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(isonitriles, carbylamines), organic compounds with the general formula R—N≡C structural isomers of the cyanides (esters of hydrocyanic acid, R—C≡N).
Isonitriles are colorless liquids with a specific, offensive odor. They are extremely toxic. The properties of some of them are given in Table 1.
Isocyanides are insoluble in water but soluble in alcohol and ether. They are resistant to the action of alkalies, but dilute acids rapidly hydrolyze them to primary amines (RNH2) and formic
|*(at 40 mm Hg)|
|CH3 NC. . . . . . . . . . . . . .||59.6||0.756 (7°)|
|C2H5 NC. . . . . . . . . . . . . .||79.0||0.744 (25°)|
|(CH3)2CHNC . . . . . . . . . . . . .||87.0||0.760 (0°)|
|C6H5NC . . . . . . . . . . . . . . .||78.0*||0.975 (20°)|
acid (HCOOH). Mercuric oxide oxidizes them to isocyanates (R—N=C=0). When treated with sulfur they form esters of isothiocyanic acid (R—N=C=S). Treatment with chlorine yields carbylamine chloride (R—N=CCl2). Catalytically activated hydrogen reduces them to a methylamino group . Heat isomerizes isocyanides to cyanides.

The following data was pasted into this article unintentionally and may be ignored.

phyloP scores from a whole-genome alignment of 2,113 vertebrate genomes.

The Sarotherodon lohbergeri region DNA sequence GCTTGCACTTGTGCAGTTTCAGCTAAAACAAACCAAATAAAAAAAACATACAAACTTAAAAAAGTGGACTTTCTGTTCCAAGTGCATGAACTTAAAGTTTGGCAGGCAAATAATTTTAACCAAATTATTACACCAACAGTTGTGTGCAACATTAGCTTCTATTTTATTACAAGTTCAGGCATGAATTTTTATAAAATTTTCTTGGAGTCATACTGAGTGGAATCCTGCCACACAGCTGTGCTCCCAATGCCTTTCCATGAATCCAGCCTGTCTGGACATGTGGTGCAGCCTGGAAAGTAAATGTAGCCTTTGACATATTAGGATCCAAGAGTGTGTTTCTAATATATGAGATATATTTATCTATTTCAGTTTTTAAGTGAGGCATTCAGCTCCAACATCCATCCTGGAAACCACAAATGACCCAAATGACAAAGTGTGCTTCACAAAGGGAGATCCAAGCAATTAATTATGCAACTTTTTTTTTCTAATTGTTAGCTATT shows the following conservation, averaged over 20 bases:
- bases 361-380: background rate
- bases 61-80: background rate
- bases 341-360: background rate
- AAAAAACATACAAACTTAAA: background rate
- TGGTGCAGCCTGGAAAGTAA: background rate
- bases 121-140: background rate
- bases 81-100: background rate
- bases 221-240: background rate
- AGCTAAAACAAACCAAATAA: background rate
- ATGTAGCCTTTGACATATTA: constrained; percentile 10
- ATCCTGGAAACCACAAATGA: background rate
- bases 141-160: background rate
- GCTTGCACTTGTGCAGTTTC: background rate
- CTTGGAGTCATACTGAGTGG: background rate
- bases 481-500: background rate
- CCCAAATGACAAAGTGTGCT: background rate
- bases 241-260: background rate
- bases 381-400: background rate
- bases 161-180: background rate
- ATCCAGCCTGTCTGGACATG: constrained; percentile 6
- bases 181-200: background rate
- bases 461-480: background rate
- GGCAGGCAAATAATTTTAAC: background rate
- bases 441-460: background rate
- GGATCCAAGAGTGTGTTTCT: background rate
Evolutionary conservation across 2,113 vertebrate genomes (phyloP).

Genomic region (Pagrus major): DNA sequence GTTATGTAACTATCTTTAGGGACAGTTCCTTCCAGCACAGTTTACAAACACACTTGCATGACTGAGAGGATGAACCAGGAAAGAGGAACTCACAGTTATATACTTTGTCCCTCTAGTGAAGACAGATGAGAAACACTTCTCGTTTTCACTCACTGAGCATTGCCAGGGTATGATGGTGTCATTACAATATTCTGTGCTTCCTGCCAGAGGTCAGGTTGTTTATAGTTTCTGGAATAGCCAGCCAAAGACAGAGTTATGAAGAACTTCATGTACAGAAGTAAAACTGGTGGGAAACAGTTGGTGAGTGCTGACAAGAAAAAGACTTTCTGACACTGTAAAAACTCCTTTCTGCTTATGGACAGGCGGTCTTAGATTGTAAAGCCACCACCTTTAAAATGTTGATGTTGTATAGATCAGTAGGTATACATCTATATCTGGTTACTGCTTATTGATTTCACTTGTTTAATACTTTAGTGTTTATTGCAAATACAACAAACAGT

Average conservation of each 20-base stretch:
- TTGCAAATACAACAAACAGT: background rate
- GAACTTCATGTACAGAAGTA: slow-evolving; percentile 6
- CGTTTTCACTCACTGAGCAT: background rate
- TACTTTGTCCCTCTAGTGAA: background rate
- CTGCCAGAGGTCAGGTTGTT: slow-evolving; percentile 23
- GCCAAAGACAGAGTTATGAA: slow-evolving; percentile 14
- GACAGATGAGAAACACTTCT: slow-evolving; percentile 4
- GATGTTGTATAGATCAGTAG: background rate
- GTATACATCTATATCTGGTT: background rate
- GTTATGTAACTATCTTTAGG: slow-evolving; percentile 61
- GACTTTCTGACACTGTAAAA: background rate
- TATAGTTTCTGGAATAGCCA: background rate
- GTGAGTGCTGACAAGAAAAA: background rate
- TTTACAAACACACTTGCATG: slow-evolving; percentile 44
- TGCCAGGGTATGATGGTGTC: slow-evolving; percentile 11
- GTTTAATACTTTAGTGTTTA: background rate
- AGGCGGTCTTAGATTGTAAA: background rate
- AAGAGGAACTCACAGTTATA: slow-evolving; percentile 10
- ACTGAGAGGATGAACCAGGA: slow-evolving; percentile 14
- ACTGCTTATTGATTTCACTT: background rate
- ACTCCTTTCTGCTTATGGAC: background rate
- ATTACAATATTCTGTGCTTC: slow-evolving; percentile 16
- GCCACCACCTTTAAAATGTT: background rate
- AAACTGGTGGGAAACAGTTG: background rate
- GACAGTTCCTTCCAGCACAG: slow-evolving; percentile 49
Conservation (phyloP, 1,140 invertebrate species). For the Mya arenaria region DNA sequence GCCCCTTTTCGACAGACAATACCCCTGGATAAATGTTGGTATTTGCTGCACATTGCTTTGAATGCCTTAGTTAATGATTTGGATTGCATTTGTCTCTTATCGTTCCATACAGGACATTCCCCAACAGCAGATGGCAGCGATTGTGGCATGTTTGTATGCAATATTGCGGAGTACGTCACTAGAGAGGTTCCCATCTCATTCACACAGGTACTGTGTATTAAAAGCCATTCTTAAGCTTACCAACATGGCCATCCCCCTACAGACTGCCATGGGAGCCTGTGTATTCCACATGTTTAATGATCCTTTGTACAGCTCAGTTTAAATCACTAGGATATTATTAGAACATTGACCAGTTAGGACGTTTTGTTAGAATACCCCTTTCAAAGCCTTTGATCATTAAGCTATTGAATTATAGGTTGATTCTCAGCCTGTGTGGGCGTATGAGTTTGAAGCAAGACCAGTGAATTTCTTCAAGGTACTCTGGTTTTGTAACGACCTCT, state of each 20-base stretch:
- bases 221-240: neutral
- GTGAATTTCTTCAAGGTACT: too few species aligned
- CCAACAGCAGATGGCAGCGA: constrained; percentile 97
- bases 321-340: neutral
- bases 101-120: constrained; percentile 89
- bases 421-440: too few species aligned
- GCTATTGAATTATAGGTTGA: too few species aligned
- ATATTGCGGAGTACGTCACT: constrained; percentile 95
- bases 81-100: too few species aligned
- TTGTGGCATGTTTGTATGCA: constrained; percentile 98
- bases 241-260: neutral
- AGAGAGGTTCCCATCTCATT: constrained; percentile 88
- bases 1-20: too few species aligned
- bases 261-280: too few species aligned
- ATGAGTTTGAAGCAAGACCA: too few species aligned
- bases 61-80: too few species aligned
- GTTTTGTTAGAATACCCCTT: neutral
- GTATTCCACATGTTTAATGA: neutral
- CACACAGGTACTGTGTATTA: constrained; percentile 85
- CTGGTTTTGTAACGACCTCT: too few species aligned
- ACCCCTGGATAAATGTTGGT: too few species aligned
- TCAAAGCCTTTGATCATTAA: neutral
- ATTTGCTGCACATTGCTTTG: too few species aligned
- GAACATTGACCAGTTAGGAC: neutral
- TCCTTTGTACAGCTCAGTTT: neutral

Isocyanides can be prepared by treating a mixture of chloroform (CHCI3) and a primary amine (RNH2) with an alcoholic alkali solution. The reaction provides a very sensitive qualitative means of detecting both amines and chloroform (as well as bromoform, CHBr3), since the isocyanide formed is readily detected by its powerful characteristic smell (Hofmann test). Isocyanides are also prepared by the action of POCI3 on formic acid monoalkylamides and by alkylating (by means of alkyl iodides) the silver, mercury, or lead salts of hydrocyanic acid (HCN).
Certain isocyanides are used to synthesize various nitrogen-containing substances (amides, nitriles, amino acids). Isocyanides were discovered by A. Hofmann in 1866.
V. N. FROSIN